than one-third as large as the record \uxe(j [email protected]
week, at the start this yea*, a decrease Heavies [email protected]
of 50,000 compared with the previous Roughs 9.80® 9.90
week, an increase of S.300 compared pigg [email protected] 9.60
with the same week last year, and a sheep—Estimated receipts for today,
decrease of 5.300 compared with the 12,OCO market firm.
corresponding week two years ago. 1 Wethers 7.50© SOTO
Average weight of hogs at Chicago Native lambs 8.€[email protected]
for the week was estimated at 216 Sprint? lambs [email protected]
pounds, the lightest since the last week
ItffVifAi* than the
of March, 2 pounds lighter than the
previous week, 16 pounds lighter than
same week a year ago and 21 pounds
lighter than the corresponding week
two years ago. There was a scarcity of
prime. heavy butchers from start to
finish, while pigs were more numerous.
Top hogs at Chicago for the week
made 910.20, nothing selling higher
since April, 1910. This price was the
highest on record for May and com- (Heavies
pared with 910.05 the previous week, Lights
$7.95 a year ago and $8.55 two years
ago. Average price figured $9.80, or 5
cents lower than preceding weeik, 92.20
higher than same week last year and
$1.40 higher than corresponding week
two years ago.
Arrivals of cattle were almost inad
equate to meet demanda
All manner of beef is readily salable.
That is a bullish condition. Choce are
showing best action by reason of their
relatively cheapest cost when hung on
ithe hooks. Absence of a generous run
of southwestern grass cattle is the fac
tor which has held the intermediate and
plain grades of native sUeers to rela
tively higher prices in recent weeks
than paid for choice corn-feds, killing
percentages taken Into consideration,
but as the season advances and a run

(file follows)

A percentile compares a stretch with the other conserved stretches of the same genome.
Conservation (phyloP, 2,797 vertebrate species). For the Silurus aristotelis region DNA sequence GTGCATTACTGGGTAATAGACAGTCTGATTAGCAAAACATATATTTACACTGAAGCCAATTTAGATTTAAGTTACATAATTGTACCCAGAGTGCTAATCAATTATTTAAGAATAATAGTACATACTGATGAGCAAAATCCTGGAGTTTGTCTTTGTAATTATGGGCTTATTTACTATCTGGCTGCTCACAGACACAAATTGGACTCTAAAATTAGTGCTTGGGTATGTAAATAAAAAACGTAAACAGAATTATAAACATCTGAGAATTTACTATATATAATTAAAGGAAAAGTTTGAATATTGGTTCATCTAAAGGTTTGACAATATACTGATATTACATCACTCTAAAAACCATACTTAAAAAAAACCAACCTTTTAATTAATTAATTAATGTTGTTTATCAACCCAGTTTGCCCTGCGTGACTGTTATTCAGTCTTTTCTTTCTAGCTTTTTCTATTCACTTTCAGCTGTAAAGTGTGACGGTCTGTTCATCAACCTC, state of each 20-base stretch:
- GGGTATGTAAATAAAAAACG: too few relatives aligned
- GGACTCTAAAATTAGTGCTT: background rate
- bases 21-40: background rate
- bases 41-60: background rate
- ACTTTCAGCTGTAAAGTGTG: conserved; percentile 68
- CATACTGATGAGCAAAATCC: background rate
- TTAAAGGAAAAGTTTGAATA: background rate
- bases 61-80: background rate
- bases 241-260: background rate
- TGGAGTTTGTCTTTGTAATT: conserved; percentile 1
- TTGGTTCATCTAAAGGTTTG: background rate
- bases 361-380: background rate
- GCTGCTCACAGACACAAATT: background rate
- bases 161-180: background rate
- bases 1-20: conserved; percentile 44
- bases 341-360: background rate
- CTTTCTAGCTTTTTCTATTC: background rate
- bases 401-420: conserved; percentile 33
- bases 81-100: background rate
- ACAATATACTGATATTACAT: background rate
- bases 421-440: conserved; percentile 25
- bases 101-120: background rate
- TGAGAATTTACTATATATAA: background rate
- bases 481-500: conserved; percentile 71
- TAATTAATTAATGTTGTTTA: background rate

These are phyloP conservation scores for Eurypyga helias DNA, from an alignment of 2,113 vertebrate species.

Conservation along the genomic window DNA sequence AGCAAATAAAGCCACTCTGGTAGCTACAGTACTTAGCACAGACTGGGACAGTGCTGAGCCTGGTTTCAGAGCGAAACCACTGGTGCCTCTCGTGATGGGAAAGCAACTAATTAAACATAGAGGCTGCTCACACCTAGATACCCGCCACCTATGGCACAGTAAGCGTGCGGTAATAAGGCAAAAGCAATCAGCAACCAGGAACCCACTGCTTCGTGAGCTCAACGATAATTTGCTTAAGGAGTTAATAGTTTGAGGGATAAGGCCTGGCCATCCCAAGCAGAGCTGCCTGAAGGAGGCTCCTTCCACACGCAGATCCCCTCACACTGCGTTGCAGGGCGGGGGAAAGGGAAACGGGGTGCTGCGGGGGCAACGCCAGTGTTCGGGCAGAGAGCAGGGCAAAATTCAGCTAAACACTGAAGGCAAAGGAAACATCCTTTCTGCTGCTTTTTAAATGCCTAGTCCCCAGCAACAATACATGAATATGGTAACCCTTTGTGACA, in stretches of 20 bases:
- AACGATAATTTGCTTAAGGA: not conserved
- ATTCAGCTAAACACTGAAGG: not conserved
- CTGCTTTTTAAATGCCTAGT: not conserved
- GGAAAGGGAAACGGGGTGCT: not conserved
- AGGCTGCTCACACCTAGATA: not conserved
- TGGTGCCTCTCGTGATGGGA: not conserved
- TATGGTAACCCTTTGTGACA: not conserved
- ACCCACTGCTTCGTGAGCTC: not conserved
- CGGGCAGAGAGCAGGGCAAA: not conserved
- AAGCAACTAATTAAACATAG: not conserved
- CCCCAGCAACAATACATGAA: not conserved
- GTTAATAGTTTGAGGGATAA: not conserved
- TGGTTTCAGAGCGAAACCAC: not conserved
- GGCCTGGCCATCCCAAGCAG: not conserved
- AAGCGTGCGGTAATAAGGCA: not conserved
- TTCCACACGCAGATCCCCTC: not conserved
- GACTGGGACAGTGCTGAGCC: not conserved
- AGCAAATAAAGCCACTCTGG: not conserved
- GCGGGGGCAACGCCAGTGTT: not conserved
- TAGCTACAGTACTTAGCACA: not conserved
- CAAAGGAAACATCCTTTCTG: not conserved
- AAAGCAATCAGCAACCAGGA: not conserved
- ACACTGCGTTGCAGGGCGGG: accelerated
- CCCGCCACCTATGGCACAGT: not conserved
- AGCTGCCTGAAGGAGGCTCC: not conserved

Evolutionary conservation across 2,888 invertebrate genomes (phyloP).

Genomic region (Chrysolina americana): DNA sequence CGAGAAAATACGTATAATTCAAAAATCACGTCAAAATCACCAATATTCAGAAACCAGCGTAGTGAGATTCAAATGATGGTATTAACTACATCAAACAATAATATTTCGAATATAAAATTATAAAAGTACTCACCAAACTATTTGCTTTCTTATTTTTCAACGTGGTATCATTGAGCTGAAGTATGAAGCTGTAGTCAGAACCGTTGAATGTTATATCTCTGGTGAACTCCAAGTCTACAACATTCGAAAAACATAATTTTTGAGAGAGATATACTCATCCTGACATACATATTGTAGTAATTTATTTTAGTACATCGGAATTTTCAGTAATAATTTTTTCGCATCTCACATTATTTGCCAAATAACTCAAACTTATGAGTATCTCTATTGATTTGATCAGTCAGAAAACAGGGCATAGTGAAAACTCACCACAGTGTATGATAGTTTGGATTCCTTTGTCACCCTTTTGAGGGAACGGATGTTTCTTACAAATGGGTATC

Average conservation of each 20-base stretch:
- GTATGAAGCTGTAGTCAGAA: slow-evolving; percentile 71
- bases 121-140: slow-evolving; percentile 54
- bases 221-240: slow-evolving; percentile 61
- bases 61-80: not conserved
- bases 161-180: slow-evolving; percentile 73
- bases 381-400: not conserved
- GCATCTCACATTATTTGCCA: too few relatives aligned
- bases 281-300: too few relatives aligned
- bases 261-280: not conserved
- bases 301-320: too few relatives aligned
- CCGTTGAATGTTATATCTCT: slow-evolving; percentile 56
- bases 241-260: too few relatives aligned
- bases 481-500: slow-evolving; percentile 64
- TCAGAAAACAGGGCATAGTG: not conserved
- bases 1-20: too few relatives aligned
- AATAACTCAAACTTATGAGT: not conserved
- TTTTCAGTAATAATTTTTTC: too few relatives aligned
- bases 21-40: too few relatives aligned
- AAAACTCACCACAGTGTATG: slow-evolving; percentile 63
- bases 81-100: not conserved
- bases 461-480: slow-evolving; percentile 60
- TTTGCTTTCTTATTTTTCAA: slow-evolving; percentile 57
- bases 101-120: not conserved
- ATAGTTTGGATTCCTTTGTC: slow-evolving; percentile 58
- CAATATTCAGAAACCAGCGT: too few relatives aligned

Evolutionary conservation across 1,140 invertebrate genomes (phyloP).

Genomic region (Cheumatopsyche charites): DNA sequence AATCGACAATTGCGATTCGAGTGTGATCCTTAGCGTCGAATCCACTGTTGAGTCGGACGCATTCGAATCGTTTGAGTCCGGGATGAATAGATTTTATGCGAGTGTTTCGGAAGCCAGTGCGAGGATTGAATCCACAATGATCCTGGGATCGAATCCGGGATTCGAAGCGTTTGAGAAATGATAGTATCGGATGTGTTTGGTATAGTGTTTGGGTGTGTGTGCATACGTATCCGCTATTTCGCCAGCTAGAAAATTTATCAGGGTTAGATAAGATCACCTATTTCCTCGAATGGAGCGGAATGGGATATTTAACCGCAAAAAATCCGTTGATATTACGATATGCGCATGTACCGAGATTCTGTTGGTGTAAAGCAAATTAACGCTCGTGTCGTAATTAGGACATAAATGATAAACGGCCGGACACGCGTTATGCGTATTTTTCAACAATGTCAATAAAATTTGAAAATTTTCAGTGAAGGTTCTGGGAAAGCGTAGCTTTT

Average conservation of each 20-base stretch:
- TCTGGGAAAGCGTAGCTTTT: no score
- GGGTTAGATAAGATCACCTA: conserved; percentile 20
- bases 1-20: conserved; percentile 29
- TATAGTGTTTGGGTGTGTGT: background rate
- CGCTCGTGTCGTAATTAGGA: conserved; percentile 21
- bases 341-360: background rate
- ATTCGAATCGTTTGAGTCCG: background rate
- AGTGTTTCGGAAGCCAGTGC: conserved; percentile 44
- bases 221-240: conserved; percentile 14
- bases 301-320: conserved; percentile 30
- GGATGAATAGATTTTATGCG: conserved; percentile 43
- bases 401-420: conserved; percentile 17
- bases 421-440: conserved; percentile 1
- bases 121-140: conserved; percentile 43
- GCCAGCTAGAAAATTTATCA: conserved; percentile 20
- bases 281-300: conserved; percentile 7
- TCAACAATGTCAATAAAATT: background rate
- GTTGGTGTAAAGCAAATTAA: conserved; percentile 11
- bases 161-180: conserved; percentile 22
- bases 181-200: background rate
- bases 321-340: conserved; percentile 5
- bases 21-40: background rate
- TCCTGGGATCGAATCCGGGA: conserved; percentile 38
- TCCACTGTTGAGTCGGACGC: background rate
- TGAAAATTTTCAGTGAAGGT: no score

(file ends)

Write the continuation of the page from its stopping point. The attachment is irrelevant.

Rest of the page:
of native grassers comes into the trade
price widening can be expected on these
«n not
supply for the market a few weeks
Bullish enthusiasm In the market to
Rowing and expectancy of 910.50 tops
Ss tho
ments contained therein were worth 'n mind the fact of consumer purchas
a small fortune, but it chanced that power having almost reached its
not one of the endangered violins, -'mlt.
horps, etc., was injured in the wreck
traders are keeping close
Beef costs to the consumer have
been rising and must of necessity when
the raw material is on present high
level, but the consumer will, of like ne
cessity, restrict his purchases by reason
of inability to buy a normal amount of
the commodity at a much higher cost
m* wm
sheep and lambs were firm.
Local receipts foi* last week totaled
68,600, and stood about aa expected,
showing an increase of 4,800 compared
with the previous- weety and 2,800 com
pared with the corresponding week a
year ago. Considering the high lev«V
of values the run knay be called light,
but if country owners had anything like
a normal crop to market they would
have shipped more extensively, as it is
expecting a great deal for prices to
Climb materially abb.ve present baste,
alt ho well-posted traders freely admit
that the high spothas not yetvbeen
A city butcher secured a single-deck
of fancy shorn western, yearling weth
ers averaging 81 pounds at 99.26 on
Thursday, against a former record,
made last year, of 99.00. The packers
gave 48.80 for a. load of 101-pound
shorn western yearlings, and' lees de
sirable lighter weight animals cleared]
at J8.00ff8.65. A few Iborn natives
sold at 98.73. A prime light class ot
wooled yearlings was quotable up
around 911.00 and even higher.
Chicago Live Stock
Chicago. May l'5.—Oattle—Estimated
receipts for today, 14,000 market
Native beef steers ........ [email protected]
I Hogs—Estimated receipts for today,
on the same day a year ago. 33000. market strong, 10 to IS cents
Receipts of hogs at Chicago foe test higher.
week totaled 10«,000, the lightest jsince ,Bu,k
Omaha Live Stock.
Omaha May 15.—Cattle—Estimated
receipts for today-, ?,800 market higher.
Native steers [email protected]
Cows and heifers 6.75#8.25
Western steers 7.50#9.00
Texas steers 7.00|fr8.00
Stockers and feeders [email protected]
Hogs—^Estimated receipts for today,
7,200: market higher.
[email protected]
Pigs 8.90 @9.00
Bulk of sales 9.65 ©9.80
Sheep—Estimated receipts for today,
3.100 market higher.
Yearlings [email protected]
Wethers 8.25® 9-75
Lambs 10.60012.20
Kansas City -Live Stock.
Kansas, City, May 15.—Cattle^-Estl
mated receipts for 'ocay, 10,000 mar
ket higher.
Prime fed steers [email protected] 9.75
Iressed beef*steers ....... 8.00(9 9.35
Western steers 8.06g? 9.50
Stockers and feeders ...... 7.000 9.00
Bulls 5.73# 7.C0
Calves 6.565f 10.75
Hogs—Estimated receipts- for today,
13,000 market higher.
Bulk of sales .v
Packers and butchers ..
Lights ........
9.80 @10.00
9.65?? 9.90
8.600, 9.25
Sheep—Estimated receipts for today,
9,000 market higher....
Lambs 9.50«12.F0
Yearlings ........ [email protected] Cft
Rangewethers 7.75?®. 9.5.0